Film festival to help promote Wairoa at home and overseas

Indigenous cinema, a pop up art gallery, a filmmaking workshop and a gala evening are all part of the 14th Wairoa Maori Film Festival over Queen’s Birthday Weekend.

The film festival’s organisers are excited about how Wairoa has uplifted itself to the national stage, says festival director Leo Koziol.

“We were at the Wairoa showcase in Parliament and want to do all we can to promote Wairoa, both here and internationally. We have also responded to the Giblin Group’s Economic Development Report Whakarauora-The Regeneration of Long Water, which states that Wairoa needs a community art gallery.”

This year’s festival includes the Tatau Tatau pop up art gallery, which will showcase Wairoa artists.

“We hope in a few years it will become a permanent hub for Ngati Kahungunu dreaming, creativity and filmmaking,” said Mr Koziol.

The work of two filmmakers with Wairoa region connections will feature on the screening programme.

Tessa Williams will premiere her short film You Cut Out My Mother Tongue, which tells the story of how her mother ached for the lost knowledge of te reo Maori.

Shane Rangi’s film Die Like A Shark - Me Mate Ururoa tells a personal story of how an ageing fighter’s life falls apart as he refuses to face the end of his once bright career.

A professional actor who has featured in the Narnia trilogy, and Spartacus series, Mr Rangi’s film will screen along with Soldiers Without Guns at the Gaiety Theatre.

Another highlight of the festival is Merata How My Mum Decolonised the Screen, says Mr Koziol.

“We are hoping for whanau of Merata to be there for a very special screening of this film about Merata Mita, a pioneer of Maori cinema.”

All screenings are at Kahungunu Marae from Friday to Sunday.

The gala will be held at the Gaiety on Saturday and films will screen all day at the theatre on Sunday.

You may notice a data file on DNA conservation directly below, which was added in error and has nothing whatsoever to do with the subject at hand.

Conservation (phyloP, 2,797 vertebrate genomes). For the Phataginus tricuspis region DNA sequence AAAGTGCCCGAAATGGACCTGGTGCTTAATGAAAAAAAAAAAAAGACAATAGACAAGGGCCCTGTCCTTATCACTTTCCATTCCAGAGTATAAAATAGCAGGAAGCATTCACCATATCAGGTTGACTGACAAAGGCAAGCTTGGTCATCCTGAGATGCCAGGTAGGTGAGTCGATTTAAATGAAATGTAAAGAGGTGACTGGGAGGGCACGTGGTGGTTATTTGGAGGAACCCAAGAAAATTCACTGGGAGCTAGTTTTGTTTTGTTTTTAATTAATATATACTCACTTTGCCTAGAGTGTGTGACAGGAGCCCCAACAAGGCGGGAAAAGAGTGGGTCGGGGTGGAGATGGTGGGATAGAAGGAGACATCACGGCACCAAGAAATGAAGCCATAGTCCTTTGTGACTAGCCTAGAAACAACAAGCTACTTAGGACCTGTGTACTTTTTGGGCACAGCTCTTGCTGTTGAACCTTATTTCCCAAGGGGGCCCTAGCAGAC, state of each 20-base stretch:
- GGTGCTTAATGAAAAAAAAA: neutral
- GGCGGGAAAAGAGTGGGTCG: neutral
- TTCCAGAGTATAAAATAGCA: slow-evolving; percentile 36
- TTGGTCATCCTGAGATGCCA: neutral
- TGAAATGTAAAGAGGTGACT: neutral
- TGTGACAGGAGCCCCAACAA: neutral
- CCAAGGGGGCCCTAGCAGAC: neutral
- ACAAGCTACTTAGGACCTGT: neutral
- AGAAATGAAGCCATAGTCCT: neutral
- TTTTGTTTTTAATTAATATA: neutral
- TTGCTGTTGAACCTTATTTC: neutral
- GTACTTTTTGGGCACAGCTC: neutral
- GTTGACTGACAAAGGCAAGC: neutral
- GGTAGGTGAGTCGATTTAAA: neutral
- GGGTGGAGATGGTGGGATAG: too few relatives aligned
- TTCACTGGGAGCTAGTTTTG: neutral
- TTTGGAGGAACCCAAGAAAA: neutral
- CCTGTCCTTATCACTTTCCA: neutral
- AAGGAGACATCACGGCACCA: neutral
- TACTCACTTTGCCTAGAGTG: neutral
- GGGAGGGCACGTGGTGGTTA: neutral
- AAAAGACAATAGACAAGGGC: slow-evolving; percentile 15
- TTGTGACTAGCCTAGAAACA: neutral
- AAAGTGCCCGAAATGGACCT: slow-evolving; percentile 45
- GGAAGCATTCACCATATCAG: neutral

The Tatau Tatau Pop Up Gallery will be at Kahungunu Marae all weekend. The programme also features a weaving wananga and mirimiri (massage) at Morere.

Indigenous cinema, a pop up art gallery, a filmmaking workshop and a gala evening are all part of the 14th Wairoa Maori Film Festival over Queen’s Birthday Weekend.

The film festival’s organisers are excited about how Wairoa has uplifted itself to the national stage, says festival director Leo Koziol.

“We were at the Wairoa showcase in Parliament and want to do all we can to promote Wairoa, both here and internationally. We have also responded to the Giblin Group’s Economic Development Report Whakarauora-The Regeneration of Long Water, which states that Wairoa needs a community art gallery.”

This year’s festival includes the Tatau Tatau pop up art gallery, which will showcase Wairoa artists.

“We hope in a few years it will become a permanent hub for Ngati Kahungunu dreaming, creativity and filmmaking,” said Mr Koziol.

The work of two filmmakers with Wairoa region connections will feature on the screening programme.

Tessa Williams will premiere her short film You Cut Out My Mother Tongue, which tells the story of how her mother ached for the lost knowledge of te reo Maori.

Shane Rangi’s film Die Like A Shark - Me Mate Ururoa tells a personal story of how an ageing fighter’s life falls apart as he refuses to face the end of his once bright career.

A professional actor who has featured in the Narnia trilogy, and Spartacus series, Mr Rangi’s film will screen along with Soldiers Without Guns at the Gaiety Theatre.

Another highlight of the festival is Merata How My Mum Decolonised the Screen, says Mr Koziol.

“We are hoping for whanau of Merata to be there for a very special screening of this film about Merata Mita, a pioneer of Maori cinema.”

All screenings are at Kahungunu Marae from Friday to Sunday.

The gala will be held at the Gaiety on Saturday and films will screen all day at the theatre on Sunday.

The Tatau Tatau Pop Up Gallery will be at Kahungunu Marae all weekend. The programme also features a weaving wananga and mirimiri (massage) at Morere.

A powhiri will be held on Friday, May 31, at 11am at Kahungunu Marae.

This will be followed by a hui about making movies in Wairoa, establishing a Wairoa collective and a pitch Wairoa competition.

Wairoa Maori Film Festival’s opening night will feature Mana Wahine short films from 6pm and Pasifika Shorts, aimed at a mature audience, from 8pm.

Screenings will continue at Kahungunu Marae on June 1. These include Moana Nui a Kiwa shorts, New Voices shorts at 12.30pm and a 2pm special event, In Conversation with Fred Renata — reflections from a master cinematographer.

The festival gala awards night will take place at the Gaiety Theatre on June 1.

Entertainer Fran Kora will perform at the event.

Tickets are available from eventfinda.co.nz.

For the complete festival line up, go to www.kiaora.tv and click on programme.

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